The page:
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How many Kerbins can fit in Jool?


Monkthespy
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The more interesting question is whether or not adding that many Kerbins to Jool would cause it to collapse and begin nuclear fusion. I suspect the answer to be "yes". Though since Kerbin already has the density of a neutron star in our universe...things might be different. Who's to say?

And who are these "math peoplez"? All I see are those willing to learn, and those who are not.

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The more interesting question is whether or not adding that many Kerbins to Jool would cause it to collapse and begin nuclear fusion. I suspect the answer to be "yes". Though since Kerbin already has the density of a neutron star in our universe...things might be different. Who's to say?

And who are these "math peoplez"? All I see are those willing to learn, and those who are not.

you misinterpreted the question, he's really asking "how many volumes of the planet Kerbin would equate to the volume of the planet Jool"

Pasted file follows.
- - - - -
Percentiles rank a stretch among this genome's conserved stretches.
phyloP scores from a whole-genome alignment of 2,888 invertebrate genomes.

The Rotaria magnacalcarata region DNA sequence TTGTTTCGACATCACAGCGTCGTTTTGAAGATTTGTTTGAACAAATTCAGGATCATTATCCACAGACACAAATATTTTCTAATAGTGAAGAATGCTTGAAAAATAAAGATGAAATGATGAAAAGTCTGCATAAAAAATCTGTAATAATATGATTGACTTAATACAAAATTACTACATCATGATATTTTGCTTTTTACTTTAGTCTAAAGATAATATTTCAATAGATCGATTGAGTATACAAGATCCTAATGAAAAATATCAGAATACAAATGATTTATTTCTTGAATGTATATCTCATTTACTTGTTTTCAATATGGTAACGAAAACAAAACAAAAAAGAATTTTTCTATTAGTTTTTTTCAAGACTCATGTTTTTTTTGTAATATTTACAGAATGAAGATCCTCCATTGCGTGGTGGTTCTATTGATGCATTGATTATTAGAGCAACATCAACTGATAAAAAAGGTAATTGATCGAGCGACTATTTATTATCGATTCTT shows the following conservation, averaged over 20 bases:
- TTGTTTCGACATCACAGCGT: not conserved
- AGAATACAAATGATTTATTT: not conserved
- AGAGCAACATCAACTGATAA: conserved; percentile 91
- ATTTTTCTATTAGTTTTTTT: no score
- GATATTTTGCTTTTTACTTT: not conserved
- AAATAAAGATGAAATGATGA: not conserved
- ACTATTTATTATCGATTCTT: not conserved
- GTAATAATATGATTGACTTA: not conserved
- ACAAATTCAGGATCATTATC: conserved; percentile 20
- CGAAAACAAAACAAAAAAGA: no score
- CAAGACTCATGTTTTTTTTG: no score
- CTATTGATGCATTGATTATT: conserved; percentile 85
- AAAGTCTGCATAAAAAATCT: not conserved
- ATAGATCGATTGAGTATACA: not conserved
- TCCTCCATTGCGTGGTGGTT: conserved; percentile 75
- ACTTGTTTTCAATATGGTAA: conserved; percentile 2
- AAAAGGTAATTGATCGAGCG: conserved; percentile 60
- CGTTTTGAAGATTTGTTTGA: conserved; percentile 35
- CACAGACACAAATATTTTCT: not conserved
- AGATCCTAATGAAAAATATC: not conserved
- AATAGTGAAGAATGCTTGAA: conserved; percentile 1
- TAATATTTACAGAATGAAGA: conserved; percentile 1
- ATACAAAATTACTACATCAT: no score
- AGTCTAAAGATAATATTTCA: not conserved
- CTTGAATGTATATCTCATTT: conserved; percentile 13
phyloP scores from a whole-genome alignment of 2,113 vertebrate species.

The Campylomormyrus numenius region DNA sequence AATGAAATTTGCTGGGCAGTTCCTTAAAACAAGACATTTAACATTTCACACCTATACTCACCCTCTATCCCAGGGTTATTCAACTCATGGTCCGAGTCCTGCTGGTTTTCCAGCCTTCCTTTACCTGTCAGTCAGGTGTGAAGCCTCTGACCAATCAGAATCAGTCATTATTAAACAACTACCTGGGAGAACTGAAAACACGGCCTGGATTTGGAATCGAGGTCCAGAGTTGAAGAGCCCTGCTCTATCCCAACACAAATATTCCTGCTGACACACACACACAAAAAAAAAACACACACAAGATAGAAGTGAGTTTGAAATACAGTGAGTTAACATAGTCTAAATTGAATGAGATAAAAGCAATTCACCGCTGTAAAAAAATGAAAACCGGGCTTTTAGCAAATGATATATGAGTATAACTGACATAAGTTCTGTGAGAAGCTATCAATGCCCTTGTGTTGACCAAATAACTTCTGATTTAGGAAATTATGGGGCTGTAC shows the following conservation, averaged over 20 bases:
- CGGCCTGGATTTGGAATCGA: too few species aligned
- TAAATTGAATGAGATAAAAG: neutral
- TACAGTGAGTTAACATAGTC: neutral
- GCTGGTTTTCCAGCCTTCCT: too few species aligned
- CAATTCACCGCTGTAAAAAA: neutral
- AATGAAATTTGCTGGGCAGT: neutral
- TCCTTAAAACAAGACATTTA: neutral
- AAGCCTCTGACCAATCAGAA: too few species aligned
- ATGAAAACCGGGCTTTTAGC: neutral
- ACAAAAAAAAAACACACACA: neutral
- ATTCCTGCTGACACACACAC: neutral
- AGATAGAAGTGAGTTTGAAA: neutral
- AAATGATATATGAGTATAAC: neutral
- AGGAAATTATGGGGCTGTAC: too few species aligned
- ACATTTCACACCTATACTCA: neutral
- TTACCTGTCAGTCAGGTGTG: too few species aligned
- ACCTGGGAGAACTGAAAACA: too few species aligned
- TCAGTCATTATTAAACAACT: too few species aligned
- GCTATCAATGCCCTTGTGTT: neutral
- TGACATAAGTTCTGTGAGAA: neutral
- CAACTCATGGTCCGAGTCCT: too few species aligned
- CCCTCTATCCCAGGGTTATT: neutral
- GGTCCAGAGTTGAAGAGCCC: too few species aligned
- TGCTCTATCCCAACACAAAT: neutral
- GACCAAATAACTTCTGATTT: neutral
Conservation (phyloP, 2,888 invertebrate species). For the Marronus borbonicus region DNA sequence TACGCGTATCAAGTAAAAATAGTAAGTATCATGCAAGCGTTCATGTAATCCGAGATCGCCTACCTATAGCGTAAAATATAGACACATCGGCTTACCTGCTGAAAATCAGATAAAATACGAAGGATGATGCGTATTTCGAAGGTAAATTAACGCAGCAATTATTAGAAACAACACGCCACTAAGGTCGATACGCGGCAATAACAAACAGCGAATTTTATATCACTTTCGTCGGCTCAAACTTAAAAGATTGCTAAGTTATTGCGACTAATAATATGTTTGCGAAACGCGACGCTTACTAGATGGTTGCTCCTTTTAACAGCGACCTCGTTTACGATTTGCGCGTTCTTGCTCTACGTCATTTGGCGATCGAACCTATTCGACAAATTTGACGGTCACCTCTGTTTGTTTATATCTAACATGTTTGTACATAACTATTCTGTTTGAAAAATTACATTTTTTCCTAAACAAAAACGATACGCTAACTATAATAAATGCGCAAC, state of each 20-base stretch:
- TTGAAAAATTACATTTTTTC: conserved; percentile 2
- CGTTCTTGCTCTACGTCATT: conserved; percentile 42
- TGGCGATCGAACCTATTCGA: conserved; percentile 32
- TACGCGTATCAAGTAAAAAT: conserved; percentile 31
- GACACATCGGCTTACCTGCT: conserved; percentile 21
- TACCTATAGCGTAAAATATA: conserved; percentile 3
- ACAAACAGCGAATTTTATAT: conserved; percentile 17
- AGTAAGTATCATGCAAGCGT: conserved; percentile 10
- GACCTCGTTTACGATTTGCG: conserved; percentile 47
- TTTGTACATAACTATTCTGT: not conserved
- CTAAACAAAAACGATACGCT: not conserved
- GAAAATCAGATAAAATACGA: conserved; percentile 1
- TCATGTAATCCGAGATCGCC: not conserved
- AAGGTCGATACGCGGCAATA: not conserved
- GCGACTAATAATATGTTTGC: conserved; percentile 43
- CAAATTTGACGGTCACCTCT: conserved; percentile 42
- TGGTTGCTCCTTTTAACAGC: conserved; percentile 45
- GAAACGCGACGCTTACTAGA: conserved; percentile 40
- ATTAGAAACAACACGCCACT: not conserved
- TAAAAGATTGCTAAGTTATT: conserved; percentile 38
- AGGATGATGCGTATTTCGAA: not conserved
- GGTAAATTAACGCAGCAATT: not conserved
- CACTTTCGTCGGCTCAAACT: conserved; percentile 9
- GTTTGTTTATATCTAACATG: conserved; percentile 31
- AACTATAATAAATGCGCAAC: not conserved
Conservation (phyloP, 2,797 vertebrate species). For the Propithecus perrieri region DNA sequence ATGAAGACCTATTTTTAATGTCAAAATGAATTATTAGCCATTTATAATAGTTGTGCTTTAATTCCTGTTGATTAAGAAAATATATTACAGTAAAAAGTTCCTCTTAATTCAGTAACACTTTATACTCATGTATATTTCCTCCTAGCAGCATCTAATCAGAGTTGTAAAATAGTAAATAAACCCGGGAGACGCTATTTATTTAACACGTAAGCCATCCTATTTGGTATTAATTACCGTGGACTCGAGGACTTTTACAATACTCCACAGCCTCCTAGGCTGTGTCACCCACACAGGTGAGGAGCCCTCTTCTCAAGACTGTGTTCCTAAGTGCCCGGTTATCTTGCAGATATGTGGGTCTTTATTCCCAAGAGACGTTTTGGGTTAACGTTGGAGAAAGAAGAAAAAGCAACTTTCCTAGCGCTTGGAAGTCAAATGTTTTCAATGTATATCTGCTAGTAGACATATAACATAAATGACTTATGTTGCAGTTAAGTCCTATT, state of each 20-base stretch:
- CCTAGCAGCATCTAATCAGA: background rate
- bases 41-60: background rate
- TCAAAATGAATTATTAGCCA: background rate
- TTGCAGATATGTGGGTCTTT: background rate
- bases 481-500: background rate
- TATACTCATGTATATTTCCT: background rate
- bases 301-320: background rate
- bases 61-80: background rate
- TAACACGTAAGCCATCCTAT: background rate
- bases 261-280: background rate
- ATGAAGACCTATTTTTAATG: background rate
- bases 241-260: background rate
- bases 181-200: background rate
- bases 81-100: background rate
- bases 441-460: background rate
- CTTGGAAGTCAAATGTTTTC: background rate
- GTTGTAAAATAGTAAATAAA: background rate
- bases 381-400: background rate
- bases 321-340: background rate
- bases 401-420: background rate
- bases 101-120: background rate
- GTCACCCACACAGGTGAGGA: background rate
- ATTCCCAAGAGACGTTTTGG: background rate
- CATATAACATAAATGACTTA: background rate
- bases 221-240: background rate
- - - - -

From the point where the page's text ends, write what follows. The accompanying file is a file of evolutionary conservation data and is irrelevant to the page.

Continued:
now I guess hard more would be to find the circumference of Jool all on your own by flying there yourself, noting down apoapsis and periapsis, your velocity, and time from apoapsis to periapsis

then doing the same with Kerbin

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you misinterpreted the question, he's really asking "how many volumes of the planet Kerbin would equate to the volume of the planet Jool"

After re-reading both the OP and my post, I assure you, I wasn't misinterpreting anything. The question had already been answered, so I was posing another question. I'm wondering what would happen if you took as many Kerbins as would fit in Jool, and then stick said Kerbins into Jool, if you would get a star.

Reminds me of "A Mole of Moles" http://what-if.xkcd.com/4/

Quite possibly the most awesome yet least relevant thought experiment in science to date.

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The more interesting question is whether or not adding that many Kerbins to Jool would cause it to collapse and begin nuclear fusion.

You are, of course, assuming Jool is composed primarily of hydrogen & helium, which wouldn't account for it's green color.

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